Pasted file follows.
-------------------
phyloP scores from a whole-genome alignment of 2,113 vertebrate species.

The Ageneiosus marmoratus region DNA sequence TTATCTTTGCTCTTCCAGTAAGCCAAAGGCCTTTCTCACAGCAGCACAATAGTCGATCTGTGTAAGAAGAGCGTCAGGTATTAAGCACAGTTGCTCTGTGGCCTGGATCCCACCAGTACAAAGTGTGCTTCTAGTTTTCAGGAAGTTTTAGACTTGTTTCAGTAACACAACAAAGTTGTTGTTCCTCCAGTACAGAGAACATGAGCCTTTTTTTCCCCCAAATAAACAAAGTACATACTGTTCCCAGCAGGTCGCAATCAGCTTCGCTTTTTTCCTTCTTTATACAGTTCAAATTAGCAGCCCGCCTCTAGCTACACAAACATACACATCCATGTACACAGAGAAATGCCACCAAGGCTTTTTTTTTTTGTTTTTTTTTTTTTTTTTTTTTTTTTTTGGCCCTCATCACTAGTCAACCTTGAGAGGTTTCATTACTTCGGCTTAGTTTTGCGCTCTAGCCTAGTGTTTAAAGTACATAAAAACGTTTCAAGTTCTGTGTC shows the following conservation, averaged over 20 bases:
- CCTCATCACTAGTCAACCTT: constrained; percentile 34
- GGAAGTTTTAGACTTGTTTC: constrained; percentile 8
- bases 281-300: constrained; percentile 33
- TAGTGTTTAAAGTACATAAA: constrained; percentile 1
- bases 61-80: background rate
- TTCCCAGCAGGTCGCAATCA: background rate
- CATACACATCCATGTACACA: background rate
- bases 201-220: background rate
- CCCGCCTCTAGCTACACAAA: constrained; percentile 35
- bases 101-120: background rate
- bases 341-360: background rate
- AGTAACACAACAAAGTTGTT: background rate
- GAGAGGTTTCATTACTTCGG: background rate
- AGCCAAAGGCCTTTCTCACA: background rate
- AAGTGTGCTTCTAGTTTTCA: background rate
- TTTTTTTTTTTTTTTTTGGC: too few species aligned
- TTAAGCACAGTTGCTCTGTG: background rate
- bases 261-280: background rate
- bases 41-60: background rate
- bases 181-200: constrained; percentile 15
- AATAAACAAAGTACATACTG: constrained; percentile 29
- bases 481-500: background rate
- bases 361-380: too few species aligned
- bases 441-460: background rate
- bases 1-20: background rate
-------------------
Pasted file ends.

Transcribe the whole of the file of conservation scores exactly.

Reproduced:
phyloP scores from a whole-genome alignment of 2,113 vertebrate species.

The Ageneiosus marmoratus region DNA sequence TTATCTTTGCTCTTCCAGTAAGCCAAAGGCCTTTCTCACAGCAGCACAATAGTCGATCTGTGTAAGAAGAGCGTCAGGTATTAAGCACAGTTGCTCTGTGGCCTGGATCCCACCAGTACAAAGTGTGCTTCTAGTTTTCAGGAAGTTTTAGACTTGTTTCAGTAACACAACAAAGTTGTTGTTCCTCCAGTACAGAGAACATGAGCCTTTTTTTCCCCCAAATAAACAAAGTACATACTGTTCCCAGCAGGTCGCAATCAGCTTCGCTTTTTTCCTTCTTTATACAGTTCAAATTAGCAGCCCGCCTCTAGCTACACAAACATACACATCCATGTACACAGAGAAATGCCACCAAGGCTTTTTTTTTTTGTTTTTTTTTTTTTTTTTTTTTTTTTTTGGCCCTCATCACTAGTCAACCTTGAGAGGTTTCATTACTTCGGCTTAGTTTTGCGCTCTAGCCTAGTGTTTAAAGTACATAAAAACGTTTCAAGTTCTGTGTC shows the following conservation, averaged over 20 bases:
- CCTCATCACTAGTCAACCTT: constrained; percentile 34
- GGAAGTTTTAGACTTGTTTC: constrained; percentile 8
- bases 281-300: constrained; percentile 33
- TAGTGTTTAAAGTACATAAA: constrained; percentile 1
- bases 61-80: background rate
- TTCCCAGCAGGTCGCAATCA: background rate
- CATACACATCCATGTACACA: background rate
- bases 201-220: background rate
- CCCGCCTCTAGCTACACAAA: constrained; percentile 35
- bases 101-120: background rate
- bases 341-360: background rate
- AGTAACACAACAAAGTTGTT: background rate
- GAGAGGTTTCATTACTTCGG: background rate
- AGCCAAAGGCCTTTCTCACA: background rate
- AAGTGTGCTTCTAGTTTTCA: background rate
- TTTTTTTTTTTTTTTTTGGC: too few species aligned
- TTAAGCACAGTTGCTCTGTG: background rate
- bases 261-280: background rate
- bases 41-60: background rate
- bases 181-200: constrained; percentile 15
- AATAAACAAAGTACATACTG: constrained; percentile 29
- bases 481-500: background rate
- bases 361-380: too few species aligned
- bases 441-460: background rate
- bases 1-20: background rate